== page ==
Beyond that, the character work in the series was pretty good. Crabbe and his wife Margaret (Maggie Steed) do have some clashes. She technically owns the restaurant (due to regulations that forbid him from owning it as long as he’s still a policeman) and they have a bit of a battle of wills over her desire to save money by cutting corners on the ingredients. They also have to deal with a super strict health inspector threatening to close down  their restaurant and a bank manager who’s not too certain about giving them another extension of credit. It makes for interesting viewing since we’re invested in the characters and we get to see the way that Margaret and Crabbe approach problems differently.

The second episode, “Game Pie” sees some nice character moments for Fisher. Through the first two series, Fisher had been portrayed as the  ambitious police officer who was more concerned about his career and looking good with his superiors than with doing the right thing. However, when he’s implicated in an apparent accidental death, many of his fellow senior officers take steps to protect the department and put him at a distance, this brings out a different aspect to him.

There were some changes as well in the kitchen staff with Nicholas Lamont joining the cast as the new assistant chef and ex-con Gary Palmer who replaced the old chef Steve Turner.  Other than having a bit of a chip on his shoulder, I didn’t get much of a feel for Gary as a character. Though, it should be noted the kitchen staff characters, while having some distinct characteristics, were much more functional than anything else.

Overall, this series is a likable bit of television with solid acting, particularly with the leads, good stories, and makes for easy viewing.

Rating: 4.0 out of 5

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A Look at the First Two Episodes of T and T

T and T was a 1988-91 syndicated television series starring Mr. T as T.S. Turner, a former boxer who was wrongfully convicted of a crime until attorney Amanda Taylor (Alexandra Amini) clears him. He becomes a private detective and teams up with her to help the wrongfully accused.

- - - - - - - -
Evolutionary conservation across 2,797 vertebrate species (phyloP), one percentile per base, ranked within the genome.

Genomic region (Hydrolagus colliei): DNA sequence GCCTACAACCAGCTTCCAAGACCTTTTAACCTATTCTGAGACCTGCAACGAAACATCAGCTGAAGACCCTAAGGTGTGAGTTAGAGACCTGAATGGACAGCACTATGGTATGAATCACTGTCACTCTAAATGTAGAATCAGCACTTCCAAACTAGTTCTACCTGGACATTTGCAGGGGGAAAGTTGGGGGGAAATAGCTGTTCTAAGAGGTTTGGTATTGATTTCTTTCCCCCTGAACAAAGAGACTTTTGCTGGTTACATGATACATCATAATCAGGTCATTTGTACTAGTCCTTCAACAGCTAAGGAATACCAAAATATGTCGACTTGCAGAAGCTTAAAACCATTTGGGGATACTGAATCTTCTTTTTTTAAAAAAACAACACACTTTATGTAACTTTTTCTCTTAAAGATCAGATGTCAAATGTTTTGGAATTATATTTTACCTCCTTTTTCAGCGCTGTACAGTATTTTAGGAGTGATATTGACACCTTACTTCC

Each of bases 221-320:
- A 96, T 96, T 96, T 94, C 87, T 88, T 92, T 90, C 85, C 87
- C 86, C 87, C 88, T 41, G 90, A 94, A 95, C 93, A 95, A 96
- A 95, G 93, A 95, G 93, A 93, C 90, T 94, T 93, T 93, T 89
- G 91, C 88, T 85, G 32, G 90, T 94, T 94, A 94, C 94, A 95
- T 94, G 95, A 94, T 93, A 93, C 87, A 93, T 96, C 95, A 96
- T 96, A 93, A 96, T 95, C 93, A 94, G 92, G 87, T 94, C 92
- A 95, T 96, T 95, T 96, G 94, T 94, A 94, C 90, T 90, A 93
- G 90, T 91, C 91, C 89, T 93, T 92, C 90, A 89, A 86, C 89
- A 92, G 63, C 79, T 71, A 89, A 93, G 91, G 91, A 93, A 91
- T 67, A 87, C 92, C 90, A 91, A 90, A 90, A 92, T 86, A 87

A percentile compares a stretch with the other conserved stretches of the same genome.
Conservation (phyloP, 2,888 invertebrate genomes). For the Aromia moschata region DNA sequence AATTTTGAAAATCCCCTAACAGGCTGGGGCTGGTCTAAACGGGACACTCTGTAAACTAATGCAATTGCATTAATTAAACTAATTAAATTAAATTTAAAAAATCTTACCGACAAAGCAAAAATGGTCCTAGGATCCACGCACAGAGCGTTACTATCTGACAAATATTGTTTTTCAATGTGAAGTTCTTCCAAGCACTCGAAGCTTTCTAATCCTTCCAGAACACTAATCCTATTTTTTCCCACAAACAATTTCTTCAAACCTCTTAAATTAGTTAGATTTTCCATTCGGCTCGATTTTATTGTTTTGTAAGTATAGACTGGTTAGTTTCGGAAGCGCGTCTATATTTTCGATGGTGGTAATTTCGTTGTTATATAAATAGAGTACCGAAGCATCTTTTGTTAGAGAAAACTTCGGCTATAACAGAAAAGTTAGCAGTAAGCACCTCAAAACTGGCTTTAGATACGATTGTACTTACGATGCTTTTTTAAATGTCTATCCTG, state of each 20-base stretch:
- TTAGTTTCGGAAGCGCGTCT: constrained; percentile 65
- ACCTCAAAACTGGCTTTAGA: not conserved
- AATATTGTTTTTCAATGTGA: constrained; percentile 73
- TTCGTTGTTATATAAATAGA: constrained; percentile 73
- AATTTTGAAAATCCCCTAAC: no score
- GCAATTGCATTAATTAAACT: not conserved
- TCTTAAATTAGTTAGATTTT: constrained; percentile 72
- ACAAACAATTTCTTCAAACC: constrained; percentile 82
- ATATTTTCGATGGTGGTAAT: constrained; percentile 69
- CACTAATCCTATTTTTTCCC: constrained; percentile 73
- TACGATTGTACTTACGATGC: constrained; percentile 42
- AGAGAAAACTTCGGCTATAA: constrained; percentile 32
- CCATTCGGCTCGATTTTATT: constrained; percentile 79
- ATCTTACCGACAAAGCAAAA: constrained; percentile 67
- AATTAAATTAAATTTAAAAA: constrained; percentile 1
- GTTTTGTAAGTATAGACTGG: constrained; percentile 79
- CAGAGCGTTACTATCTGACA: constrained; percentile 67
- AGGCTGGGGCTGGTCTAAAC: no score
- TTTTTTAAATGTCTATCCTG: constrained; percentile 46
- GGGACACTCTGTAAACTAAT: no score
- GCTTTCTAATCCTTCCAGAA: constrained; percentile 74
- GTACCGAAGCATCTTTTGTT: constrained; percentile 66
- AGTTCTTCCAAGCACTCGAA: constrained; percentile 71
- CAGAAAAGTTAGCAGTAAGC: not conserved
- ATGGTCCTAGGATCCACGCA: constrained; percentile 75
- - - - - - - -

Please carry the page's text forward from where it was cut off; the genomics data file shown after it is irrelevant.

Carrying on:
As a kid, I loved Mister T and but never got to watch more than a  few minutes of the show as at that age, I never had control of the television. So I was curious to find out what I missed when I found it streaming on Tubi.

T and T was from an era where Canadian-produced first-run syndication series were quite popular and this was a half hour program which could come in handy for local TV stations looking to fill a block of programming. The budget for the show is modest and the show definitely looks of its era.

The child actors and supporting actors on this series range from competent and professional to either monotone or over the top. Ms. Amini comes off a bit flat in the first episode, but in the second, I think she’s much better.

Mister T. carries the show in these first two episodes. Mr. T’s charisma and warmth make Turner an endearing character. Turner isn’t quite the larger than life character of Mr. T’s most famous roles, Clubber Lang and B.A. Baracus. He’s slightly more down to earth. He’s a professional who cares about people, does his job, and carries himself with style. In these first couple episodes, Turner spends a lot of time wearing nice suits and the look really works for Mr. T.

The first two episodes are, “Extortion in Chinatown” and “Mug Shot.” The first involves Turner and Taylor trying to help a shopkeeper and his son in Chinatown. “Mug Shot” finds Turner and Taylor trying to help out a teenage boy who was duped into delivering crack.

These are pretty boilerplate detective show plots and the story plays out in a typical manner. The storytelling is workmanlike and not all that surprising. Like a lot of Mr. T projects during this era, T and T is concerned about teaching good morals, with the high popularity of Mr. T among 1980s youth. These episodes weren’t too preachy, but there were a few pieces of dialogue that were a bit off. (Though it could have been the acting.)

The show was hurt by its half hour length. By nature of the format, both Turner and Taylor were working together and operating in very different worlds. I don’t think there’s enough time to do this properly in the half hour runtime. I did find that there was a four part story (originally a TV movie) and I might check that out in the future.